GRAHAM LINEHAN: I've a dim recollection of walking into the Hot Press office and seeing Arthur sitting behind his drawing board. He and this other guy, Paul Wonderful, kept up this running comedy routine that I was always very impatient to be included in. I just found him hysterically funny. I remember one day, going out for lunch with two other people, Arthur fell downstairs on purpose to get a laugh. It was really slow, and he had the perfect expression on his face. Priceless. It always struck me as strange that he would occasionally throw his shyness to one side and do something extraordinary like that.

I started thinking: "It's very important that I hang out with this person as much as I can, and get this person to like me." He had set, strong opinions and I found that impressive because I go the way the wind's blowing sometimes. So I've tried to be more opinionated about things other than just: "Who's better, Tarantino or Scorsese?"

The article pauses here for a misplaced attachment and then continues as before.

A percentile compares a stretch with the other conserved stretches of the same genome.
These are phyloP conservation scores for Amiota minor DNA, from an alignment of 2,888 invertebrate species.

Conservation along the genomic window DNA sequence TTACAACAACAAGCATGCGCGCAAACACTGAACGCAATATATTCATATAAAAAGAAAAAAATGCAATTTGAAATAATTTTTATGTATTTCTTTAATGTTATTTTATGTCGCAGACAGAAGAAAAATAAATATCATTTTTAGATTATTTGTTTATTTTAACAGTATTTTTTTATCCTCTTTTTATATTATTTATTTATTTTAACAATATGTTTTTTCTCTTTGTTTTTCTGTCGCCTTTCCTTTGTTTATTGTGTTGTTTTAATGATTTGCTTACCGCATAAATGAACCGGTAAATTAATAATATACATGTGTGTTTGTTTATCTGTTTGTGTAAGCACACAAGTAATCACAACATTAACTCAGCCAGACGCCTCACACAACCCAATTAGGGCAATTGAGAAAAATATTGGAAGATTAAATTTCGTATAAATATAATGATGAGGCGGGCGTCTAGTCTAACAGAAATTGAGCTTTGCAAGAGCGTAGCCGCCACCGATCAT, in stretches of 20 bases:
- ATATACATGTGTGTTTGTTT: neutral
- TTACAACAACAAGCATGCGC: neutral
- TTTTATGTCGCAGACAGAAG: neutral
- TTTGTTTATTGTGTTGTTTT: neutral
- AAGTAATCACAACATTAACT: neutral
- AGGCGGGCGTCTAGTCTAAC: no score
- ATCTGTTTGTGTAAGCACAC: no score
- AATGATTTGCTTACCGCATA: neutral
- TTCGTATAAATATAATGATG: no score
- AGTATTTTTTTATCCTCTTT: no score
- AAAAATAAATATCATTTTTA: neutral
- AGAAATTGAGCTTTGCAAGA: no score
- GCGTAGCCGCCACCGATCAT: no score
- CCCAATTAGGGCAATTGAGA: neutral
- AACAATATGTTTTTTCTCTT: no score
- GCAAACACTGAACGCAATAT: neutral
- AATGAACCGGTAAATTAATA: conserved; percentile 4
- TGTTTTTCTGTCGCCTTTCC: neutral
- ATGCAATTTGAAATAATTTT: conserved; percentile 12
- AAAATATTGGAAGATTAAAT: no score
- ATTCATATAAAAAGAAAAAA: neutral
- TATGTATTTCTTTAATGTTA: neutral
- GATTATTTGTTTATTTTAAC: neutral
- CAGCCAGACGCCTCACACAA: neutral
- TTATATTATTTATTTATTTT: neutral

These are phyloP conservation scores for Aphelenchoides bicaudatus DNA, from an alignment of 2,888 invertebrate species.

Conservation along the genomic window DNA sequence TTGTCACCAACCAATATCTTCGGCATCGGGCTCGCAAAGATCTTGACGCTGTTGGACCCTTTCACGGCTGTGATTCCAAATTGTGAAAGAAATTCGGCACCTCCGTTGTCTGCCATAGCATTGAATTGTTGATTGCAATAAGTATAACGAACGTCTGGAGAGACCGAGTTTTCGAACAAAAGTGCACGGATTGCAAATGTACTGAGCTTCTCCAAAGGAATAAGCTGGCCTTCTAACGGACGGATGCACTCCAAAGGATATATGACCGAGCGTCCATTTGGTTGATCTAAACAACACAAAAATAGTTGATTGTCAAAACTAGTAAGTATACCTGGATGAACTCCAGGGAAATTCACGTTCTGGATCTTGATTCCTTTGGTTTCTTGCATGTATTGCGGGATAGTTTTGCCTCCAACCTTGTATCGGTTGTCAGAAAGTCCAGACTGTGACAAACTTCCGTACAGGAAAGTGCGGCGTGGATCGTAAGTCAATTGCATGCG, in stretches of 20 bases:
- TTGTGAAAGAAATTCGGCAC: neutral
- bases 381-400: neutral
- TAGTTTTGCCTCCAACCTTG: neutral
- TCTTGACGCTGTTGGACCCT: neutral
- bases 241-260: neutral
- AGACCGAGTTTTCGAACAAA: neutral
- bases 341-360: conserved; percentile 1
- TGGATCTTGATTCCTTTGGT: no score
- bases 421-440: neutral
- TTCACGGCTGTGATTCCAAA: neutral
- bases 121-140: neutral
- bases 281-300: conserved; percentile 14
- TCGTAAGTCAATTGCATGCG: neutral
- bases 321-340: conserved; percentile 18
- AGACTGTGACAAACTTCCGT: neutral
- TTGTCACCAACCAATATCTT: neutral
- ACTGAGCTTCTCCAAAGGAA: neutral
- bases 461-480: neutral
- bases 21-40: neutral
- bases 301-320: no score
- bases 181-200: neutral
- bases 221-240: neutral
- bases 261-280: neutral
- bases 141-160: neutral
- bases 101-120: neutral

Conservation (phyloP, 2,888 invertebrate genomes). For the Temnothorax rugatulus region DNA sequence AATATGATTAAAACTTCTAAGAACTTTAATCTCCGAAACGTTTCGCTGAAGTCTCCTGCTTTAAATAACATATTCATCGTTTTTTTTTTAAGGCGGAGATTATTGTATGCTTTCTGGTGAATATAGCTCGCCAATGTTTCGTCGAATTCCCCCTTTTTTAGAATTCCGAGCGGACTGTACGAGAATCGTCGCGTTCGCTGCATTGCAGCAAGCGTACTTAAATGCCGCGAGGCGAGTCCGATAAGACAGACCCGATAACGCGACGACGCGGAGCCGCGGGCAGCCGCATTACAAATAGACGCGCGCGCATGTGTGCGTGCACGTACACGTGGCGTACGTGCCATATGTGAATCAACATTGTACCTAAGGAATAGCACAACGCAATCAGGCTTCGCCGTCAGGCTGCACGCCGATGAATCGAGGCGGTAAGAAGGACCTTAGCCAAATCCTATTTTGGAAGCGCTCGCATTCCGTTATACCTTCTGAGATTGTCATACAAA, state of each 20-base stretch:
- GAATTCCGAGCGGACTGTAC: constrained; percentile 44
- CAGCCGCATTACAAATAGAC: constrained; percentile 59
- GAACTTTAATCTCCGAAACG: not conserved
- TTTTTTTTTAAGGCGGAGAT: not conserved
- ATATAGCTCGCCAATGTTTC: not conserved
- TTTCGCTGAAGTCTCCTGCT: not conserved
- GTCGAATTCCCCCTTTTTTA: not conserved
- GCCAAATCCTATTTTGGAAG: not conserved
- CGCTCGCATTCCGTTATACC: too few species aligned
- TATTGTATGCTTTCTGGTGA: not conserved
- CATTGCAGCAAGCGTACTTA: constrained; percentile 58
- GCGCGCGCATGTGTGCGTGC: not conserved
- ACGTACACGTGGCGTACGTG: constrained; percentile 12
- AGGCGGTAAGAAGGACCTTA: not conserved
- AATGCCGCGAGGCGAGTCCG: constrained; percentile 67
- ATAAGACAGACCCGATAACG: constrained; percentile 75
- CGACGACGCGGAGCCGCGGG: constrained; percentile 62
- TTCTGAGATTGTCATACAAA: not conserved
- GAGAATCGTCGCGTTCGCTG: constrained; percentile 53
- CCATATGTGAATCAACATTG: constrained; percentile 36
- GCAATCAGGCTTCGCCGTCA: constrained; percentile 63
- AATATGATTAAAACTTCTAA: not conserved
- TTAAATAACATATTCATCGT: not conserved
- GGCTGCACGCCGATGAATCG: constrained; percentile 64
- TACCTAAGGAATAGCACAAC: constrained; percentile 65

I felt slightly intimidated in the early days, because I admire him hugely and I always thought he was the funniest person I'd ever met. I have a theory that The Joshua Trio held a small mirror up to U2 at a time when they were incredibly pompous, and possibly led to U2 recovering their sense of humour, because I think their drummer came to one of the shows. People liked it because U2 were such a big deal, and Dublin is a city that begrudges, and we were all terrible begrudgers at the time.

Sometimes Arthur would come out and do Father Ted as a stand-up character. He was really funny and could easily have played the role in the TV show. Amazing - to go in front of a rock crowd, which is a hard audience for comedy, and keep them quiet with lines like: "How many of you in the audience have relatives and friends who are dead?" and get them to put their hands up. It was just this lovely quiet moment in the midst of all this rock music.

When we're working, Arthur's great at getting the ball rolling: he can come up with a completely insane idea that makes us laugh our arse off for yonks; I'm good at moving an idea on, or getting us out of a plot difficulty.